A Note About The Escalation of Advertising

Facebook is set to roll out auto-playing video ads (though silent until clicked) this week and the internet has responded with a flurry of how-to articles on how to turn off auto-play.

It seems fair. As if this was a game that Facebook plays with us users: they’ll think up of some new ad format and we’ll think up of a way to disable or to avoid it. But this game masks a more difficult issue: why does advertising require more intrusive ways to get us to pay attention?

Let’s focus on the web. When do we click ads? When they’re relevant. But what is relevant? If we ignore the user history then…

Google thinks that relevant ads are those that match what you are currently searching for.

Billboards: In-your-face advertising that no one knows if it works.

Billboards: In-your-face advertising with unclear effectiveness.

Content/news sites think that relevant ads are those related to the content you’re seeing on the page.

Facebook thinks that relevant ads are those that match your likes and what your social circle like.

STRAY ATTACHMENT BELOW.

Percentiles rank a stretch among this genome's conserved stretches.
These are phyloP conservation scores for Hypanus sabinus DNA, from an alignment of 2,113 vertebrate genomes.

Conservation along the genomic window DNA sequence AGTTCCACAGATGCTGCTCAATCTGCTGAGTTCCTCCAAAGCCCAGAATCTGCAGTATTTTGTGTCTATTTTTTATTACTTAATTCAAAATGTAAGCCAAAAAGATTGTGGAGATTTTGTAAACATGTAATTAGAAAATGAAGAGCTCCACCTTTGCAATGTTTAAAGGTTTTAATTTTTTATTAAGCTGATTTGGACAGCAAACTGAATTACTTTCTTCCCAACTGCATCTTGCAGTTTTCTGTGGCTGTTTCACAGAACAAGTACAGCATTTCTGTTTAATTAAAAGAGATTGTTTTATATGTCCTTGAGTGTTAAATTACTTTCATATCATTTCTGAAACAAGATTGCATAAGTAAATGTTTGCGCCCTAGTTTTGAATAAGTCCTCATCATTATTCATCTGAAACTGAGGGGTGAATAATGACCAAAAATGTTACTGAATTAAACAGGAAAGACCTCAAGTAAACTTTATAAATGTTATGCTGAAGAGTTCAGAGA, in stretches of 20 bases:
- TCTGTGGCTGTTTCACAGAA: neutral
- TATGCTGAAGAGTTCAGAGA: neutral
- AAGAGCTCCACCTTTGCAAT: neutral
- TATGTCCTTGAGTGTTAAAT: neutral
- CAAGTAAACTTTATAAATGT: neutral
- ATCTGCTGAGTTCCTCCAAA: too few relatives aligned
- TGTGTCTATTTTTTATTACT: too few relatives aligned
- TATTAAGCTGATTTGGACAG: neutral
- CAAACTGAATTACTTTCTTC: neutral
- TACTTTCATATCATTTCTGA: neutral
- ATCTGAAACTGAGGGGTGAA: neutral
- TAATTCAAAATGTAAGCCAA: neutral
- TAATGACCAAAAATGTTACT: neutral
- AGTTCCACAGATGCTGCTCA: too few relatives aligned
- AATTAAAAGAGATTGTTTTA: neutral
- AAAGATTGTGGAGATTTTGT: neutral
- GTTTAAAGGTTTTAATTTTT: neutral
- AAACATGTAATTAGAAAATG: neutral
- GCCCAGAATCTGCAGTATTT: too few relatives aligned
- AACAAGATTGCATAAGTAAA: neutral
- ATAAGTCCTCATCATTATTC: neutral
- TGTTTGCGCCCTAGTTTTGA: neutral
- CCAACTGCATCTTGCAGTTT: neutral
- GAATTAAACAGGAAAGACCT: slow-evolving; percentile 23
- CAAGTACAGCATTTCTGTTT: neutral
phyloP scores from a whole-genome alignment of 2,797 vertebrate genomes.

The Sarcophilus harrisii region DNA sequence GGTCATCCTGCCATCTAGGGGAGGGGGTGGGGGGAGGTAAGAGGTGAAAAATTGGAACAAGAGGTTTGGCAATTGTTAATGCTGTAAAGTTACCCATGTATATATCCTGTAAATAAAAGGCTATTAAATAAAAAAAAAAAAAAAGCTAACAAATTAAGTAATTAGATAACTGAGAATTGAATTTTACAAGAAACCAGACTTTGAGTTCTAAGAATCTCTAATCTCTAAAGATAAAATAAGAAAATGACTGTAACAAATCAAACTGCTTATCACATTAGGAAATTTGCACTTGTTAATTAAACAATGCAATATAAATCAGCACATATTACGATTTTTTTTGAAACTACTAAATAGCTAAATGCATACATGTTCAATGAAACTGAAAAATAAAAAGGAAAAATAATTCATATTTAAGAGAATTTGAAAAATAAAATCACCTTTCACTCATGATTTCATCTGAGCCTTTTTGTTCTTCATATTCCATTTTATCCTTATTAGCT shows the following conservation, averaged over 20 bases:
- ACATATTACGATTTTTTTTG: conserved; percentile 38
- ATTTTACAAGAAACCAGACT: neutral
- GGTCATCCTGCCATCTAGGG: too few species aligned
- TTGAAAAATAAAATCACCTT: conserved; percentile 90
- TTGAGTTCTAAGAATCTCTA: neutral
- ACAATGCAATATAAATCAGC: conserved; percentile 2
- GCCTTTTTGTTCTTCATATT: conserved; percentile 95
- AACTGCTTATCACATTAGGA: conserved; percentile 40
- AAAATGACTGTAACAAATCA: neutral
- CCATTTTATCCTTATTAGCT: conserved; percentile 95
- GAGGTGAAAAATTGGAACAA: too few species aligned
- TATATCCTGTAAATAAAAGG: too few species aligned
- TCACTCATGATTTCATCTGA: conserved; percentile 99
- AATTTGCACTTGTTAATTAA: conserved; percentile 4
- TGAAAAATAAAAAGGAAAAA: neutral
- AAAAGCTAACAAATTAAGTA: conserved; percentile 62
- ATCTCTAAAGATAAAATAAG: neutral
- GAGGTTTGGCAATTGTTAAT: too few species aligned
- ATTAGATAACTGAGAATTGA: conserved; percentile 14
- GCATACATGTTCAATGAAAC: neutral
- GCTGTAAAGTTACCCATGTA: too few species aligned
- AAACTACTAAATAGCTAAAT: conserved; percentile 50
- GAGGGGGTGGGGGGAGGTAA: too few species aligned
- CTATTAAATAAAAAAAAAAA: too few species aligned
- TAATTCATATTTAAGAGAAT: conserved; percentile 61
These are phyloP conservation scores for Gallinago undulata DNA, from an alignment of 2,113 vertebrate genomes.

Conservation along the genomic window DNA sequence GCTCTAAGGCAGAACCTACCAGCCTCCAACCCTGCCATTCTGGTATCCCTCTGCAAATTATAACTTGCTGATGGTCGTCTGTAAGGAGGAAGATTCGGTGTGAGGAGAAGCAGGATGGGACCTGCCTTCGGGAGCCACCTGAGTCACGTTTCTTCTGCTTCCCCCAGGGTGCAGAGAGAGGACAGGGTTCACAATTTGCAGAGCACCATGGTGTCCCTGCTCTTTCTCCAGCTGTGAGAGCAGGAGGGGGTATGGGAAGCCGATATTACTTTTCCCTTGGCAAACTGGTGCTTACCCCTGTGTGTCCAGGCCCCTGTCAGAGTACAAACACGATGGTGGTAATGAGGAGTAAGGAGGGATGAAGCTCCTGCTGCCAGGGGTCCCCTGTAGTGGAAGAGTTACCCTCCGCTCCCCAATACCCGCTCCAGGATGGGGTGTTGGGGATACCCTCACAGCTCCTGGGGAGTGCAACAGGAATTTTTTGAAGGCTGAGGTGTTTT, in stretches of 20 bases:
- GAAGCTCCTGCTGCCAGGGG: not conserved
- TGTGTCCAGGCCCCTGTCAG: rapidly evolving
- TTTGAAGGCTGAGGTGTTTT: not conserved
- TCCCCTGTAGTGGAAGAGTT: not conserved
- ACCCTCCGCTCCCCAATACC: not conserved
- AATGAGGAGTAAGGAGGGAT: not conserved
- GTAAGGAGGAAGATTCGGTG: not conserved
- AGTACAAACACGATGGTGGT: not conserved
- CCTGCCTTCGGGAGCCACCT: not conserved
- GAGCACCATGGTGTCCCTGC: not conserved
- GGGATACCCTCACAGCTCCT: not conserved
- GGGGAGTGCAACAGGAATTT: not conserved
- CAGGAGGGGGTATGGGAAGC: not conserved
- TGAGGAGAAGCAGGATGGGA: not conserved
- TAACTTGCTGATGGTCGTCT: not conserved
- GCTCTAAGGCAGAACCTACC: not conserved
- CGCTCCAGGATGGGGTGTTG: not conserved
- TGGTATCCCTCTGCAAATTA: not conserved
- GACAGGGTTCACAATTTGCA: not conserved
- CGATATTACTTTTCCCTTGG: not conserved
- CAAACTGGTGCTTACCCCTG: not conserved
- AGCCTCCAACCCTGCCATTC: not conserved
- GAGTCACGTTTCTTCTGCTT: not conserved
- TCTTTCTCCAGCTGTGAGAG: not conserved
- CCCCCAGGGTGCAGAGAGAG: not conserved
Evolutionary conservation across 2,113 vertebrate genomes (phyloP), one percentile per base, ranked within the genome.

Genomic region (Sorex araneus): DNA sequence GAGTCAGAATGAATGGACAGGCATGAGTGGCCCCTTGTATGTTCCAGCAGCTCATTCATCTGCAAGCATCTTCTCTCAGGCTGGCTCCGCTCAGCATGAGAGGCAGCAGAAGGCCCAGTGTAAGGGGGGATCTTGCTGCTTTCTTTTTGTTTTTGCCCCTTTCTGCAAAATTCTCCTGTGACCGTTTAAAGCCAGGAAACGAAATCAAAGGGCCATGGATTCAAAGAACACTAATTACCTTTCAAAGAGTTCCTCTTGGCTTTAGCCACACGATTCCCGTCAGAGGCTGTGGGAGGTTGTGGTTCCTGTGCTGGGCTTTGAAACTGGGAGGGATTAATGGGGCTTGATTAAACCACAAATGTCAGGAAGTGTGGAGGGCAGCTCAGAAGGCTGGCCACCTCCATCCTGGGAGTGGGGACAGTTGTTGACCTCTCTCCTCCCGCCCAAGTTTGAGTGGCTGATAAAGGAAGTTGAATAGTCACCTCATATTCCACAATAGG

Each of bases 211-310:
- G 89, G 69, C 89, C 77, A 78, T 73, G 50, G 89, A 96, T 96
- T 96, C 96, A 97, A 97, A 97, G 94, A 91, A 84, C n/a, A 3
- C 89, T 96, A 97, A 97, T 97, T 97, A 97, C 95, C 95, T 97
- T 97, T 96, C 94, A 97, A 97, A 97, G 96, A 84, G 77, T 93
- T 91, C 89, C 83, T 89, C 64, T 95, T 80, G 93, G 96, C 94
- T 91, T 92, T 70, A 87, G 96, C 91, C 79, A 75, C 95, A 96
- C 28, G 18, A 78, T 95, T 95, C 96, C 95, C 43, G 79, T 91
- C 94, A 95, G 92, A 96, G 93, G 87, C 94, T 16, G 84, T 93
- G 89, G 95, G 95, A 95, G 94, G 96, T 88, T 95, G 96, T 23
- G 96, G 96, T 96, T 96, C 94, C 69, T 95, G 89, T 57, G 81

Now, how are ads, text and display working in the above three sites?

Google has placed textual ads alongside, above and below search results and has done that for years with only minor tweaks. They’ve placed pre-roll ads before videos on YouTube which haven’t changed for a while either.

Content sites started with display and text ads alongside the content but they’ve moved on to interstitials, pop-unders and pop-overs to get our attention.

Facebook has placed display ads alongside the news feed and then in the news feed and has now upped the ante to auto-play video ads in the news feed.

My point is that there’s an escalation in intrusiveness but it seems that the problem is actually not in the visibility of the ads but rather in their relevance. If relevance doesn’t improve, Facebook can play us ads with video and sound all day and we still won’t click.

Now, if only I had some hard data to back up my theories…



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